Coronavirus Cure: Can this tuberculosis vaccine help in reducing COVID-19 deaths? All you need to know
New Delhi | Jagran Lifestyle Desk: At a time when the whole world is trying hard to find a cure for the highly contagious coronavirus, a new study has found that tuberculosis vaccine may help in reducing deaths caused by COVID-19.
According to the study that was published in online science journal ‘Proceedings of the National Academy of Sciences of the United States of America’ has claimed that tuberculosis vaccine routinely given to children in countries with high rates of that bacterial disease might be helping to reduce deaths from the novel coronavirus.
The study, which compared the data on COVID-19 mortality rates across the world, claimed that a 10 per cent increase in TB vaccine coverage could lead to a 10 per cent reduction in deaths from coronavirus.
“This is remarkable, considering that [these parts of] Latin America have much higher population densities than the North American states analysed, including New York,” said co-author Carolina Barillas-Mury, as reported by news agency ANI.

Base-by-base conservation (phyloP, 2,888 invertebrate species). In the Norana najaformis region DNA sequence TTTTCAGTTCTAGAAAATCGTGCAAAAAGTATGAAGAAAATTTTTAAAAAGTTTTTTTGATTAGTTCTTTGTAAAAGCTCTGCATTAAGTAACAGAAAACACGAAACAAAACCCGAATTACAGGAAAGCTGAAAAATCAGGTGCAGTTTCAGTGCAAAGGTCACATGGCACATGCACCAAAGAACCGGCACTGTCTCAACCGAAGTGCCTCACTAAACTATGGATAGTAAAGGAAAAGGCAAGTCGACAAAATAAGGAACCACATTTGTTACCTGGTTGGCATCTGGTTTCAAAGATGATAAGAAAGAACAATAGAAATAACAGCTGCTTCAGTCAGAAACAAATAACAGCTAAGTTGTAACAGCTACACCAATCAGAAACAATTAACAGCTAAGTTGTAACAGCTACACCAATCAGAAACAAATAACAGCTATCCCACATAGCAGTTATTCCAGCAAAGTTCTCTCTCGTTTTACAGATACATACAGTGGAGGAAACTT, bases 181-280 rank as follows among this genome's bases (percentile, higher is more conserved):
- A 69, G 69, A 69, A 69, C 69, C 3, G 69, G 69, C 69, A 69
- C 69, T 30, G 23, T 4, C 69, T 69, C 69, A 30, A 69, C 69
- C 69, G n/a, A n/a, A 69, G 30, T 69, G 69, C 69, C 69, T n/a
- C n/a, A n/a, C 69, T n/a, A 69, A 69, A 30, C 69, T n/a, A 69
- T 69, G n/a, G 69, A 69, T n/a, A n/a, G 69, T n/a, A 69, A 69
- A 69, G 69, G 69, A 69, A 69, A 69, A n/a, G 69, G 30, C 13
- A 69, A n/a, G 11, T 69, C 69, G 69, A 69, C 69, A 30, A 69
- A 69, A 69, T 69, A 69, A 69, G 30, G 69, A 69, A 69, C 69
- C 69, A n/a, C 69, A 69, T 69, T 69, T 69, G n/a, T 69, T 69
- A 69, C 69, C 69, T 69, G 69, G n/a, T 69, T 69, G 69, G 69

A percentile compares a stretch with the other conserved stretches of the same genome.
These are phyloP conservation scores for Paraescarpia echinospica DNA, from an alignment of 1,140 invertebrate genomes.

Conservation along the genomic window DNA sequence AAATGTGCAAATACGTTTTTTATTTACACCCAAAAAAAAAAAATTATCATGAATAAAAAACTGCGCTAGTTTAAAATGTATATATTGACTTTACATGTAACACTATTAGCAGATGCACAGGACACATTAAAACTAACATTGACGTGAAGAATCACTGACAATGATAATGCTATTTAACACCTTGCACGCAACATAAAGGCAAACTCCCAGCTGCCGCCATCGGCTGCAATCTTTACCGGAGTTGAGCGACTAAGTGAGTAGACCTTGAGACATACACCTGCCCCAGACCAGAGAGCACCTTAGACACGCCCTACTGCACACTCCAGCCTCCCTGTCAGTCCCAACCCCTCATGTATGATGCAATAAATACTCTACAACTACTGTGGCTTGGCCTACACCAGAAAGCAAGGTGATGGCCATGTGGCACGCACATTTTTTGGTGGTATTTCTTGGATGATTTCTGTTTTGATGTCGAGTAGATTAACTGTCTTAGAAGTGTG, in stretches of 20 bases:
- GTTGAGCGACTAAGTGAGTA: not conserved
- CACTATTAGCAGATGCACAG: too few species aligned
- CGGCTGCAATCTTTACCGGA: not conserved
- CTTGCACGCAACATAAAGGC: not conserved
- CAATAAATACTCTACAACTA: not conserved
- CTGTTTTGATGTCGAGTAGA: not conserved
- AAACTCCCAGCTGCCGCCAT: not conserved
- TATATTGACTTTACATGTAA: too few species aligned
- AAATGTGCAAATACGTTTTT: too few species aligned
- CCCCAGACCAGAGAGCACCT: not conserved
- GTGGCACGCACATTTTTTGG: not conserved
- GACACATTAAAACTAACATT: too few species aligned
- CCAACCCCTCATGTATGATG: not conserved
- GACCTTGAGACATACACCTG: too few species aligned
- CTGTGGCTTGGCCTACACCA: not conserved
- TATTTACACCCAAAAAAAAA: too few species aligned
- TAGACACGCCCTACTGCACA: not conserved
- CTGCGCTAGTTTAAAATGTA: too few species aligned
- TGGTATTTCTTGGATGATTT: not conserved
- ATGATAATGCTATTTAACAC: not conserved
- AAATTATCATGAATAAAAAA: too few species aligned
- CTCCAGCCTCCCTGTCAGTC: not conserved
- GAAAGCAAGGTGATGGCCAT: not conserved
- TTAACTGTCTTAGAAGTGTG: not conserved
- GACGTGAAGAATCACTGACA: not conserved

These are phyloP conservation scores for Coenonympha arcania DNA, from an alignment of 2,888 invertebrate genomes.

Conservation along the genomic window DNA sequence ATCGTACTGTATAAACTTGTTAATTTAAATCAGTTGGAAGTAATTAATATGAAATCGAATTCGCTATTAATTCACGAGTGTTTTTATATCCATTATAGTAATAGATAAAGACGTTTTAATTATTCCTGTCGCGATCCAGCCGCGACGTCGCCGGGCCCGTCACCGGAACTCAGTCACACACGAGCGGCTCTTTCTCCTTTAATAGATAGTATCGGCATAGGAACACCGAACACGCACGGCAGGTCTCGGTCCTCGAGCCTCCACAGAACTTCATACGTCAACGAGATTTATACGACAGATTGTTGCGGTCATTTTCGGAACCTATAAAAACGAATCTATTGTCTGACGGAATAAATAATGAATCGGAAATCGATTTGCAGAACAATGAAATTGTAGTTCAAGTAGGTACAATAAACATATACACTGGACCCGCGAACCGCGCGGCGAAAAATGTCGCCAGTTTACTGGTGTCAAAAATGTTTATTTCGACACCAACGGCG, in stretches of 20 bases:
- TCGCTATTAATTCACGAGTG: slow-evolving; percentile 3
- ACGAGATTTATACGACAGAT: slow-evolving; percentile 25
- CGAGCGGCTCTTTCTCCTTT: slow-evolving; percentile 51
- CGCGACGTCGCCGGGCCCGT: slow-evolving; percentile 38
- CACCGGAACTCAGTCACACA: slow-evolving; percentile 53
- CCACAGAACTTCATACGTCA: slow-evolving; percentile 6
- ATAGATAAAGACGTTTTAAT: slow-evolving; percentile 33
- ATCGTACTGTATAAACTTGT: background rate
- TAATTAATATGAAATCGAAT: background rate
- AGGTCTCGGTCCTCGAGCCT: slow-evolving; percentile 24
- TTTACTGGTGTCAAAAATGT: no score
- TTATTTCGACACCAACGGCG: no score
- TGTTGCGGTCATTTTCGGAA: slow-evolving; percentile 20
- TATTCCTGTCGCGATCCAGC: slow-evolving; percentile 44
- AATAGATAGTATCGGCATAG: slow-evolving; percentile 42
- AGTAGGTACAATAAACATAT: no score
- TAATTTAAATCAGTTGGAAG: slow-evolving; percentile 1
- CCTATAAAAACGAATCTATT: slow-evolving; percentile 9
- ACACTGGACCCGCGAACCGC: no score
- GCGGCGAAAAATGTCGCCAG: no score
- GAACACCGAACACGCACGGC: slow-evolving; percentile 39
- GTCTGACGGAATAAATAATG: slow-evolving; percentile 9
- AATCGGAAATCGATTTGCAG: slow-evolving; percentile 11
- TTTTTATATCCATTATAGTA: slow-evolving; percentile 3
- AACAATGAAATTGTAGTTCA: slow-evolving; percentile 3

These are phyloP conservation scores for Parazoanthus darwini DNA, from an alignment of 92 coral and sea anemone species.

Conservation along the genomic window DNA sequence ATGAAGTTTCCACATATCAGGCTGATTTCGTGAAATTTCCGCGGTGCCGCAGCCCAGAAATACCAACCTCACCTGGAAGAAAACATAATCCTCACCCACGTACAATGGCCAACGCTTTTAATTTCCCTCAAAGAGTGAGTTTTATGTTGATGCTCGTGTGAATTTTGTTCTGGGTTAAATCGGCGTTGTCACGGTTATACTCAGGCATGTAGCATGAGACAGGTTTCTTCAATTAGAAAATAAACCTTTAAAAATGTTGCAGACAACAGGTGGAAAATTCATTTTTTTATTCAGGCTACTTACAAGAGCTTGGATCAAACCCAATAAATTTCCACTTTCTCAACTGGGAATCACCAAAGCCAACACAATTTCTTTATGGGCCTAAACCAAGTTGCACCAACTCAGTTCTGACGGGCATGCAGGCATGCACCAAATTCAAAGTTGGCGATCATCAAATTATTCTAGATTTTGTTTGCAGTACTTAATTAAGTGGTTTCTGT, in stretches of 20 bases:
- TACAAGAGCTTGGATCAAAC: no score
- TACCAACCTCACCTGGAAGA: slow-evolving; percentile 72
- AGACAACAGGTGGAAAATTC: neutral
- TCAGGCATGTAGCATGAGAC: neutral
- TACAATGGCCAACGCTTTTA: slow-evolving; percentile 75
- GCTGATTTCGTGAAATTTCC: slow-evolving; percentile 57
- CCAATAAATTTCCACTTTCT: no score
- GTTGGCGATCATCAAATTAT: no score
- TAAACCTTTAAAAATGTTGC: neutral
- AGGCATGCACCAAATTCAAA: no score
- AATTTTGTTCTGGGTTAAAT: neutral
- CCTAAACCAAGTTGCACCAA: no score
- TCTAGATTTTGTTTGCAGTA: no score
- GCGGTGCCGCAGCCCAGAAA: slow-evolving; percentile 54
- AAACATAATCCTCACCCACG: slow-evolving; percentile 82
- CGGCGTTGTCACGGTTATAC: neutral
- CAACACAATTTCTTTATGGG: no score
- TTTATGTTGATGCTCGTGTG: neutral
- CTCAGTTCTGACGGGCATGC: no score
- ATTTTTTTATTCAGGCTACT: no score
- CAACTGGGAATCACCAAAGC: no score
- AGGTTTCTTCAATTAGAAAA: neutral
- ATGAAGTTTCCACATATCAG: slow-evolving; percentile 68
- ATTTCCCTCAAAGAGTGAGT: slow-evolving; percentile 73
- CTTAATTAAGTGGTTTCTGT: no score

The study found that COVID-19 mortality rate in West Germany was 2.9 times higher among people in eastern Germany. According to the study, the Bacille Calmette-Guérin (BCG) immunisation plans were different in Germany before its unification in 1990.
Former East Germany began inoculating children against TB a decade earlier than in the west, meaning older Germans in the eastern parts of the country were likely to have been given the vaccine. Older people are believed to be at increased risk from COVID-19, the study claimed.
The new study has challenged the World Health Organisation’s claim on the TB vaccine which had earlier said that “there is no evidence” that it is effective against the dreadful coronavirus infection.
About Bacille Calmette-Guérin (BCG) vaccinations:
The BCG vaccine was developed by French microbiologists Albert Calmette and Camille Guerin. It contains a live strain of Mycobacterium Bovis, which is related to the bacteria that causes TB. Researchers also claim that it has some effectiveness against Buruli ulcer infection and other nontuberculous mycobacteria infections.
The BCG vaccine, which was first used medically in 1921, was developed from Mycobacterium Bovis, which is commonly found in cows and it does not have serious side effects. According to a study in 2014, the BCG vaccine can reduce infection by 19–27 per cent and reduced progression to active TB by 71 per cent.
(With ANI, Reuters inputs)
Posted By: Aalok Sensharma
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